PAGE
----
In a statement, MEP Eduardo Garcia, D-Coachella, whose 56th congregation district is Holtville, expressed condolences to the victims and stressed the need for “comprehensive immigration reform” to prevent the dangers people face when crossing the border are exposed.
“Our broken immigration system is a humanitarian, public and economic crisis that affects communities on both sides of the border,” he said. “Tragedies like this draw public attention to the dark realities of our immigration struggle in the United States and the dangers immigrant families face for an opportunity for a better life.”
Latest news:At least 13 dead after truck of 25 slammed into an SUV near the U.S.-Mexico border
Here’s what we now know:
What happened in the crash?
A preliminary report released Tuesday by Highway Patrol said the SUV, driven by a 28-year-old Mexican resident, “pulled into the intersection right in front of a Peterbilt truck.” Police said it was not clear why the SUV was entering the intersection, but the truck hit his left side and instantly killed the SUV driver.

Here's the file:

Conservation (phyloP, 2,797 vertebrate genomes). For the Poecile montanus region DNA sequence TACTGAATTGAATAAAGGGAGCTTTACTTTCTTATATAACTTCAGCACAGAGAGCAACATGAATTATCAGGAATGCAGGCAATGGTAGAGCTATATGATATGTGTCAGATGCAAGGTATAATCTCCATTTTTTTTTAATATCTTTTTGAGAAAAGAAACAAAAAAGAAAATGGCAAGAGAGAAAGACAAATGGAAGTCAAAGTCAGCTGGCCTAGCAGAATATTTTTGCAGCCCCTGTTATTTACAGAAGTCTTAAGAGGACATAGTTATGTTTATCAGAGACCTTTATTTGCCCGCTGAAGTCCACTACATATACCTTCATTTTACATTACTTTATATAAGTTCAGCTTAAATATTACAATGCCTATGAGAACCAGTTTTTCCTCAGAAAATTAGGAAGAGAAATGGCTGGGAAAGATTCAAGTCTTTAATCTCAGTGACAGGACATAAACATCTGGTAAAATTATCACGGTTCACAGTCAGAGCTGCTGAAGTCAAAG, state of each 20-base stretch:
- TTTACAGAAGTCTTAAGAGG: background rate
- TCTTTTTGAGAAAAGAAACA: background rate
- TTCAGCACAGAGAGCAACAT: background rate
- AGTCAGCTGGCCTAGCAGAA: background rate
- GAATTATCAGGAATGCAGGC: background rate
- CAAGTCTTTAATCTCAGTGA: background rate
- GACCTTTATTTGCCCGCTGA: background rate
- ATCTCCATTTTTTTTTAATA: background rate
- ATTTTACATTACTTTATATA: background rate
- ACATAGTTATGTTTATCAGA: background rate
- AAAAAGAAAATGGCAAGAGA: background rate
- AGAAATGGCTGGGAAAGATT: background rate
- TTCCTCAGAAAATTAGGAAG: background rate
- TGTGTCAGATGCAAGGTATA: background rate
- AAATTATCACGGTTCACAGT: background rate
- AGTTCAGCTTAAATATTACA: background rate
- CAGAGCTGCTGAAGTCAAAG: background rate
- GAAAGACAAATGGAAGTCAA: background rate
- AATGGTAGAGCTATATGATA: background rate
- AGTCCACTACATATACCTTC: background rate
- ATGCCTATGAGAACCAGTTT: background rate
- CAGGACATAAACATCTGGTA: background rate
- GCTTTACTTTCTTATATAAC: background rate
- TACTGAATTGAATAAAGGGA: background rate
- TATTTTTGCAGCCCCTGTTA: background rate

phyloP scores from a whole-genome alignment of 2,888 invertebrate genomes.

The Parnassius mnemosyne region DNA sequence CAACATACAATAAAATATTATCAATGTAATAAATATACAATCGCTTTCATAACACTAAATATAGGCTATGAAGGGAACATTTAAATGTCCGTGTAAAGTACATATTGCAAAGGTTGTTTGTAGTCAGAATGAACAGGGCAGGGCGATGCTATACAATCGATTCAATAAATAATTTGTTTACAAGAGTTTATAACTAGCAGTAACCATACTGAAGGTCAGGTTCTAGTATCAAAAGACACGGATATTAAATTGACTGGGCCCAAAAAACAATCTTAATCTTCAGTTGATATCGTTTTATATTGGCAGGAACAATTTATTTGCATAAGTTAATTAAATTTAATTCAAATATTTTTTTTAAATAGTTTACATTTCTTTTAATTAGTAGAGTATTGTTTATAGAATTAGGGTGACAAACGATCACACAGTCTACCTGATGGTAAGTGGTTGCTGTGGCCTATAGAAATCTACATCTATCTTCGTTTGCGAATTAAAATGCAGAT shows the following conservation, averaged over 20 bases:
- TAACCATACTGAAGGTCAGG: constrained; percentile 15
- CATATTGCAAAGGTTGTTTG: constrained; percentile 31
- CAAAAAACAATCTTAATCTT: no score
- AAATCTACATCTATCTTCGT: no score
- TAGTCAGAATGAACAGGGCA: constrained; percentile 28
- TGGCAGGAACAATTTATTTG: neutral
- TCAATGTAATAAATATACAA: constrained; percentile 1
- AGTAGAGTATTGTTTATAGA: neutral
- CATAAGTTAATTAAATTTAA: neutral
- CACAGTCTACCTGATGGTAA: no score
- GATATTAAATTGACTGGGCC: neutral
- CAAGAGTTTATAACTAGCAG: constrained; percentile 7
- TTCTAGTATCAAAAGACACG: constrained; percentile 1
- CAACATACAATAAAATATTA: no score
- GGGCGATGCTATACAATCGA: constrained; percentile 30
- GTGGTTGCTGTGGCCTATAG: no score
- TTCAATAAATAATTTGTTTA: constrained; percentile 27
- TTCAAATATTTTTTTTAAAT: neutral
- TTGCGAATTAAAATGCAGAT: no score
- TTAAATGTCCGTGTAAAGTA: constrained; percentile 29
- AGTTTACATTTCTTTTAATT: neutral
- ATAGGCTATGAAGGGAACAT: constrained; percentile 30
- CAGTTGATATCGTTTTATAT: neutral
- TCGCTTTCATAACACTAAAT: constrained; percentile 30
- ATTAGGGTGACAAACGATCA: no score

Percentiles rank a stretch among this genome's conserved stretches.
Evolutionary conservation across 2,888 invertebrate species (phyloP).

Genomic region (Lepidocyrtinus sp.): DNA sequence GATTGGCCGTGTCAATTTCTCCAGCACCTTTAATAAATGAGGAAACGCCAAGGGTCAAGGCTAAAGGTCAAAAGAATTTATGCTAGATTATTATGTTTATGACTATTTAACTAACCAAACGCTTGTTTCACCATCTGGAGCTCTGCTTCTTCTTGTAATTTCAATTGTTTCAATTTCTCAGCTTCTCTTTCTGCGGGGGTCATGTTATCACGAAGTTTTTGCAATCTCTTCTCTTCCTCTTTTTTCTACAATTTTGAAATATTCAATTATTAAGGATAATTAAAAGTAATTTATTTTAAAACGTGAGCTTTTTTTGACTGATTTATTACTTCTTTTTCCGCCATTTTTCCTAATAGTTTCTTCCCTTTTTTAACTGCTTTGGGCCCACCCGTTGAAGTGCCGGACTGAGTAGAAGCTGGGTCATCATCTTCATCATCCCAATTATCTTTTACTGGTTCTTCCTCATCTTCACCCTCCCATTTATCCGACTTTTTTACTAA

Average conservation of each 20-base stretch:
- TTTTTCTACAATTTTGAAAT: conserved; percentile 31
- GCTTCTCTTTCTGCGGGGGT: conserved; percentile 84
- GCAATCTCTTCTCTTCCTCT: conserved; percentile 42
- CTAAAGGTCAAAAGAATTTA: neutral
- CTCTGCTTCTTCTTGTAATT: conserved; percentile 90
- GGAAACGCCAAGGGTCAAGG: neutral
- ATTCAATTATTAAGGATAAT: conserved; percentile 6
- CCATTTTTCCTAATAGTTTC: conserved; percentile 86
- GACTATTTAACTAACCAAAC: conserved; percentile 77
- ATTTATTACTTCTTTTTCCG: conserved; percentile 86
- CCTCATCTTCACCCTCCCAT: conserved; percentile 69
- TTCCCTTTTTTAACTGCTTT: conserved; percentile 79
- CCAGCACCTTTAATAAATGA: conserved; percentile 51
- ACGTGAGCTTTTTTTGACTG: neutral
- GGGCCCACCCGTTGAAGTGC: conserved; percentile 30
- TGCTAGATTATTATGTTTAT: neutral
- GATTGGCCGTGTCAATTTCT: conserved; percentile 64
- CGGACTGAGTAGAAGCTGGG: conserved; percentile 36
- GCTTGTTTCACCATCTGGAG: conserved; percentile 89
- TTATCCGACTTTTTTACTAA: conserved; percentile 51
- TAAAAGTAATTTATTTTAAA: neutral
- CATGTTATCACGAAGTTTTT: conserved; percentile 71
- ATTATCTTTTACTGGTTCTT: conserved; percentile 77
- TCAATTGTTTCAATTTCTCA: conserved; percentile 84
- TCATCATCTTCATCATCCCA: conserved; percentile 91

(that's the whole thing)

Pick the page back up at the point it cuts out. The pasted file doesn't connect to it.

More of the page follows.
Watson said 12 people were killed at the scene and a 13th person died in the hospital. Several people were thrown from the SUV while others managed to get out when police responded, Watson said. Some others had to be freed from the SUV.
“It would be premature for me to speculate or discuss what caused this collision. We have to keep in mind that 13 people were killed in this crash,” Watson said on Tuesday. “It’s a very sad situation.”
The crash is explained visually
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Paramedics took 11 people to hospitals, the police said. Seven went to El Centro Regional Medical Center, where one of them died. The status of three of these patients was not immediately available Wednesday, but the remaining three were taken to the Pioneer Memorial Hospital in Brawley.